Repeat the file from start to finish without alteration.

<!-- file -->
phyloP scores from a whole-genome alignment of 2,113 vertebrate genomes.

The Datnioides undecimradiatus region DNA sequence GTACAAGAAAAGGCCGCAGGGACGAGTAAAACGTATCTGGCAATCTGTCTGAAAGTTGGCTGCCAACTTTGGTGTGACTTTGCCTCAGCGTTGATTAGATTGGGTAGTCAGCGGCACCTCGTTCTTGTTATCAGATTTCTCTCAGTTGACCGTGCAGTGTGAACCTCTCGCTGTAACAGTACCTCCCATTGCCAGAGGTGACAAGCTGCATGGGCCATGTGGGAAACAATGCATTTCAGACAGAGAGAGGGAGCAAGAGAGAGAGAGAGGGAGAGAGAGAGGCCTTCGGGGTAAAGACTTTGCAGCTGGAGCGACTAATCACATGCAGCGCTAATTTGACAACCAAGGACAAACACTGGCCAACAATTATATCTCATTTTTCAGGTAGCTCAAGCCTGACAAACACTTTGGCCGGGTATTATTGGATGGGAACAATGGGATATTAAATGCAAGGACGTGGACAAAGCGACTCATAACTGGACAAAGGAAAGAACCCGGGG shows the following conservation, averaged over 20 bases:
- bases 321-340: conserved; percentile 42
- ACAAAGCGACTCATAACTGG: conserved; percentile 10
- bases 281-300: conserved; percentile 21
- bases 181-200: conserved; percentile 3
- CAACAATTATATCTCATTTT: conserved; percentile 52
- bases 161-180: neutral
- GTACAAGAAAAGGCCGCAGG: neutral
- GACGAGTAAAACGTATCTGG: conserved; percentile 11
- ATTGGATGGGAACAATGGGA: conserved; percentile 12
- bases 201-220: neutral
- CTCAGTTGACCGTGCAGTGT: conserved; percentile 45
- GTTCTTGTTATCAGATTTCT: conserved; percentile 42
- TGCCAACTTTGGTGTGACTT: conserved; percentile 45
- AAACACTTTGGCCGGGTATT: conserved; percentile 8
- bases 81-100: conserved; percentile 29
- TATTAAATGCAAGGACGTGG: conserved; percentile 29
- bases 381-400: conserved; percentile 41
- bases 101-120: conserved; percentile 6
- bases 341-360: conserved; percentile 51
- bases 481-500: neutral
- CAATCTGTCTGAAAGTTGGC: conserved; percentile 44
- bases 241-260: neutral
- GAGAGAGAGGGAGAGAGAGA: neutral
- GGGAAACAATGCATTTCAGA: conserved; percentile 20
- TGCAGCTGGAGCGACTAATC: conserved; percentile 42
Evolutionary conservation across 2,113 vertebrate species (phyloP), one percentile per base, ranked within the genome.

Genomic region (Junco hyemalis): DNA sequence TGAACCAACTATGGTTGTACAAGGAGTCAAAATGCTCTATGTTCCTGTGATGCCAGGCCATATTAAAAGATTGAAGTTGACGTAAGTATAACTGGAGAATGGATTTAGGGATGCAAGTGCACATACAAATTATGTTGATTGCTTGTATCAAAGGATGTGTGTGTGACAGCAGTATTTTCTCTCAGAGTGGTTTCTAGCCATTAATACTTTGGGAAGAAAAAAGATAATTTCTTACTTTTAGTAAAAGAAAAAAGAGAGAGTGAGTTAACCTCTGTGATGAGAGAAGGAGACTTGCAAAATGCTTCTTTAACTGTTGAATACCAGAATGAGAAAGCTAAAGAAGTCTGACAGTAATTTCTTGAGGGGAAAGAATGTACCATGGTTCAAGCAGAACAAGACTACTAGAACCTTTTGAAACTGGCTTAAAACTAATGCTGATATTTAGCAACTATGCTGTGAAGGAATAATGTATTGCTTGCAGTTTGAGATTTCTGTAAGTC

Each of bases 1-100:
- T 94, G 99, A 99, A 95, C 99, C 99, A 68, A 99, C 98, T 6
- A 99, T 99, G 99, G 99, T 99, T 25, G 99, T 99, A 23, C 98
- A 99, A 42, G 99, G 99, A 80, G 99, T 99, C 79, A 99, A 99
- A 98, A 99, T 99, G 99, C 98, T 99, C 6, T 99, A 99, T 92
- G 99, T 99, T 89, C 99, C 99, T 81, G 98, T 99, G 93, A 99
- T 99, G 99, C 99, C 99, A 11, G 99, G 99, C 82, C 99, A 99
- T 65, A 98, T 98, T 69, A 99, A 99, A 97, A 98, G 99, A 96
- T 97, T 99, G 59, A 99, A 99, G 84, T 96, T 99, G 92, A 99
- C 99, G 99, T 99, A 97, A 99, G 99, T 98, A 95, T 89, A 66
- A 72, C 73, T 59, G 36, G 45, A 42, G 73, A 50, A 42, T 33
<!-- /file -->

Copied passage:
phyloP scores from a whole-genome alignment of 2,113 vertebrate genomes.

The Datnioides undecimradiatus region DNA sequence GTACAAGAAAAGGCCGCAGGGACGAGTAAAACGTATCTGGCAATCTGTCTGAAAGTTGGCTGCCAACTTTGGTGTGACTTTGCCTCAGCGTTGATTAGATTGGGTAGTCAGCGGCACCTCGTTCTTGTTATCAGATTTCTCTCAGTTGACCGTGCAGTGTGAACCTCTCGCTGTAACAGTACCTCCCATTGCCAGAGGTGACAAGCTGCATGGGCCATGTGGGAAACAATGCATTTCAGACAGAGAGAGGGAGCAAGAGAGAGAGAGAGGGAGAGAGAGAGGCCTTCGGGGTAAAGACTTTGCAGCTGGAGCGACTAATCACATGCAGCGCTAATTTGACAACCAAGGACAAACACTGGCCAACAATTATATCTCATTTTTCAGGTAGCTCAAGCCTGACAAACACTTTGGCCGGGTATTATTGGATGGGAACAATGGGATATTAAATGCAAGGACGTGGACAAAGCGACTCATAACTGGACAAAGGAAAGAACCCGGGG shows the following conservation, averaged over 20 bases:
- bases 321-340: conserved; percentile 42
- ACAAAGCGACTCATAACTGG: conserved; percentile 10
- bases 281-300: conserved; percentile 21
- bases 181-200: conserved; percentile 3
- CAACAATTATATCTCATTTT: conserved; percentile 52
- bases 161-180: neutral
- GTACAAGAAAAGGCCGCAGG: neutral
- GACGAGTAAAACGTATCTGG: conserved; percentile 11
- ATTGGATGGGAACAATGGGA: conserved; percentile 12
- bases 201-220: neutral
- CTCAGTTGACCGTGCAGTGT: conserved; percentile 45
- GTTCTTGTTATCAGATTTCT: conserved; percentile 42
- TGCCAACTTTGGTGTGACTT: conserved; percentile 45
- AAACACTTTGGCCGGGTATT: conserved; percentile 8
- bases 81-100: conserved; percentile 29
- TATTAAATGCAAGGACGTGG: conserved; percentile 29
- bases 381-400: conserved; percentile 41
- bases 101-120: conserved; percentile 6
- bases 341-360: conserved; percentile 51
- bases 481-500: neutral
- CAATCTGTCTGAAAGTTGGC: conserved; percentile 44
- bases 241-260: neutral
- GAGAGAGAGGGAGAGAGAGA: neutral
- GGGAAACAATGCATTTCAGA: conserved; percentile 20
- TGCAGCTGGAGCGACTAATC: conserved; percentile 42
Evolutionary conservation across 2,113 vertebrate species (phyloP), one percentile per base, ranked within the genome.

Genomic region (Junco hyemalis): DNA sequence TGAACCAACTATGGTTGTACAAGGAGTCAAAATGCTCTATGTTCCTGTGATGCCAGGCCATATTAAAAGATTGAAGTTGACGTAAGTATAACTGGAGAATGGATTTAGGGATGCAAGTGCACATACAAATTATGTTGATTGCTTGTATCAAAGGATGTGTGTGTGACAGCAGTATTTTCTCTCAGAGTGGTTTCTAGCCATTAATACTTTGGGAAGAAAAAAGATAATTTCTTACTTTTAGTAAAAGAAAAAAGAGAGAGTGAGTTAACCTCTGTGATGAGAGAAGGAGACTTGCAAAATGCTTCTTTAACTGTTGAATACCAGAATGAGAAAGCTAAAGAAGTCTGACAGTAATTTCTTGAGGGGAAAGAATGTACCATGGTTCAAGCAGAACAAGACTACTAGAACCTTTTGAAACTGGCTTAAAACTAATGCTGATATTTAGCAACTATGCTGTGAAGGAATAATGTATTGCTTGCAGTTTGAGATTTCTGTAAGTC

Each of bases 1-100:
- T 94, G 99, A 99, A 95, C 99, C 99, A 68, A 99, C 98, T 6
- A 99, T 99, G 99, G 99, T 99, T 25, G 99, T 99, A 23, C 98
- A 99, A 42, G 99, G 99, A 80, G 99, T 99, C 79, A 99, A 99
- A 98, A 99, T 99, G 99, C 98, T 99, C 6, T 99, A 99, T 92
- G 99, T 99, T 89, C 99, C 99, T 81, G 98, T 99, G 93, A 99
- T 99, G 99, C 99, C 99, A 11, G 99, G 99, C 82, C 99, A 99
- T 65, A 98, T 98, T 69, A 99, A 99, A 97, A 98, G 99, A 96
- T 97, T 99, G 59, A 99, A 99, G 84, T 96, T 99, G 92, A 99
- C 99, G 99, T 99, A 97, A 99, G 99, T 98, A 95, T 89, A 66
- A 72, C 73, T 59, G 36, G 45, A 42, G 73, A 50, A 42, T 33